Woody Woodpecker Banquet Busters Dick Lundy Features Andy Panda. Last onscreen credit for Webb Smith at Lantz.
Musical Miniature Kiddie Koncert Dick Lundy Features Wally Walrus.
Woody Woodpecker Wacky-Bye Baby Dick Lundy
Musical Miniature Pixie Picnic Dick Lundy The Final Musical Miniature. Last onscreen credit for Fred Moore at Lantz.
Woody Woodpecker Wet Blanket Policy Dick Lundy The first appearance of Buzz Buzzard. First onscreen credit for Heck Allen at Lantz. The first cartoon to feature The Woody Woodpecker Song. The Woody Woodpecker Song became a huge hit in June 1948 (selling over 250,000 records within ten days of release). In response to the tune's popularity, Lantz rushed the song into this cartoon (which was released in August 1948). This explains why the action and music don't really match up for the first minute or so into the film. The Woody Woodpecker Song was originally recorded by Kay Kyser and his Orchestra. The vocals were provided by Gloria Wood and Harry Babbit, who also provide the vocals for the version heard in this cartoon. This cartoon has the honor of being the only cartoon short ever to be nominated for an Oscar for "Best Song" (for The Woody Woodpecker Song).
Andy Panda Playful Pelican Dick Lundy Last onscreen credits for Jack Cosgriff and Ken O'Brien at Lantz.
Andy Panda Dog Tax Dodgers Dick Lundy
Woody Woodpecker Wild and Woody! Dick Lundy Last onscreen credit for Pat Matthews at Lantz. Hairy James is a spoof of Harry James, the popular swing trumpeter and bandleader.

1949Edit

Series Film Director Notes
Andy Panda Scrappy Birthday Dick Lundy The final Andy Panda cartoon, Andy Panda would later have a cameo appearance in The Woody Woodpecker Polka (1951) and appeared in the special episode for The Woody Woodpecker Show known as Spook-A-Nanny (1965). The only official appearance of Miranda Panda though she would have a cameo appearance in The Woody Woodpecker Polka.
Woody Woodpecker Drooler's Delight Dick Lundy Last onscreen credits for Dick Lundy and Ed Love at Lantz. The final musical score by Darrell Calker. Clarence Wheeler would take over starting in 1951. The final Walter Lantz cartoon released through United Artists. The last time Ben Hardaway would provide the voice for Woody. Grace Stafford would begin to voice Woody regularly in 1953 (while providing his laugh in 1951-52 releases).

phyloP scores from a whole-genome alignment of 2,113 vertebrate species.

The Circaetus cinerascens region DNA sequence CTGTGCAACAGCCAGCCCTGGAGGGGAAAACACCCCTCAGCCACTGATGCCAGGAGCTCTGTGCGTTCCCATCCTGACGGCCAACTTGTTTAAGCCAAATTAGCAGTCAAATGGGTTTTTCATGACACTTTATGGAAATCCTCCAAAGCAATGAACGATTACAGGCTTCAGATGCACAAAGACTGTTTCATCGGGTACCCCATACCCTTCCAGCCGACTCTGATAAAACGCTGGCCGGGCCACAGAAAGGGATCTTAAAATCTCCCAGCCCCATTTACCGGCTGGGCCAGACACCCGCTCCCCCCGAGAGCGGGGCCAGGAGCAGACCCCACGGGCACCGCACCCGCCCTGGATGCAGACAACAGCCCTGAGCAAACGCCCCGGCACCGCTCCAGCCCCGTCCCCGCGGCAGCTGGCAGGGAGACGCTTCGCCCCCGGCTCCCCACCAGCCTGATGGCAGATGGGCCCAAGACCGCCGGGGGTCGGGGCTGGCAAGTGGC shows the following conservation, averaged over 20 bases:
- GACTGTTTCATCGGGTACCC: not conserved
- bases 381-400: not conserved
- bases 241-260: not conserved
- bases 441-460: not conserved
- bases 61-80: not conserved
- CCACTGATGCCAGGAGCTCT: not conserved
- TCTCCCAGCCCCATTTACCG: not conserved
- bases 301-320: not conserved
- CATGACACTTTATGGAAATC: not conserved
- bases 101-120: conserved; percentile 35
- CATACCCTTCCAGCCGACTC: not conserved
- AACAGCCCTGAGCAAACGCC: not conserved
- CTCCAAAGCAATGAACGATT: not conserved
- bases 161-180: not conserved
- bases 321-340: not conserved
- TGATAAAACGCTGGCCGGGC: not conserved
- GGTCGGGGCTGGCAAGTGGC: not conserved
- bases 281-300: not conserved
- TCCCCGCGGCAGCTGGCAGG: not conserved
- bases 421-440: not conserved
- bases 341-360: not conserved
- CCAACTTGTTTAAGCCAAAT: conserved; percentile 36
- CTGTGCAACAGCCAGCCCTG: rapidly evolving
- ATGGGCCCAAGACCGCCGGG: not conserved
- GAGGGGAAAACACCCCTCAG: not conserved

1951Edit

Series Film Director Notes
Woody Woodpecker Puny Express Walter Lantz (uncredited), Dick Lundy (uncredited) First onscreen credit for Don Patterson at Lantz. The first musical score by Clarence Wheeler. The first Walter Lantz cartoon to be released through Universal Studios since 1947. Grace Stafford, Lantz's wife and the future permanent voice of the woodpecker, provides Woody's trademark laugh for the first time in this cartoon. It can be heard at the beginning and end. Oddly, the original Mel Blanc Woody laugh can be heard at one point during the short as well. When his studio reopened, Lantz felt that Woody ought to be streamlined again. Woody's top knot would now be pushed forward, his beak would curve up slighly, and he would also became shorter. Lantz felt that Woody's size played an important role in the films, as he observed that audiences were more inclined to empathize with the "little guy" over the "big bully."
Woody Woodpecker Sleep Happy Walter Lantz (uncredited), Dick Lundy (uncredited) Last onscreen credits for Ben Hardaway and Heck Allen at Lantz.
Woody Woodpecker Wicket Wacky Walter Lantz (uncredited) First onscreen credit for Ray Abrams since his depature in 1937. The gopher in this cartoon was identified on model sheets as "Goofy Gopher." He is identified onscreen as "J. Goofer Gopher." In one scene, the gopher speaks to Woody in what many identify at first as gibberish. However, when slowed down, one can hear a man saying random phrases such as "Cohen is trying to call off the manager of a certain bank, who happens to be his landlord" or "Hello? What? What number do I want? Well, what numbers have ya got?" Later in the short, Woody confronts the gibberish-speaking gopher for a second time. Again, when slowed down we hear a man speaking a few more choice phrases including "Are you the bank?" or "This is not a telescope? It's a telephone?" The speaker is actually early 20th century comedian Joe Hayman performing the Cohen on the Telephone monologue. It was recorded in London in 1913 and is believed to be the first comedy monologue to sell a million copies.
Woody Woodpecker Slingshot 6 7/8 Walter Lantz (uncredited) As Woody first comes into the Western town, look for "Ray Abrams' Gun Shop", "Patterson's Mining Supplies", and "Ken's Coffee and Do-Nuts" (probably refers to animator Ken Southworth) in the background.
Woody Woodpecker The Redwood Sap Walter Lantz (uncredited)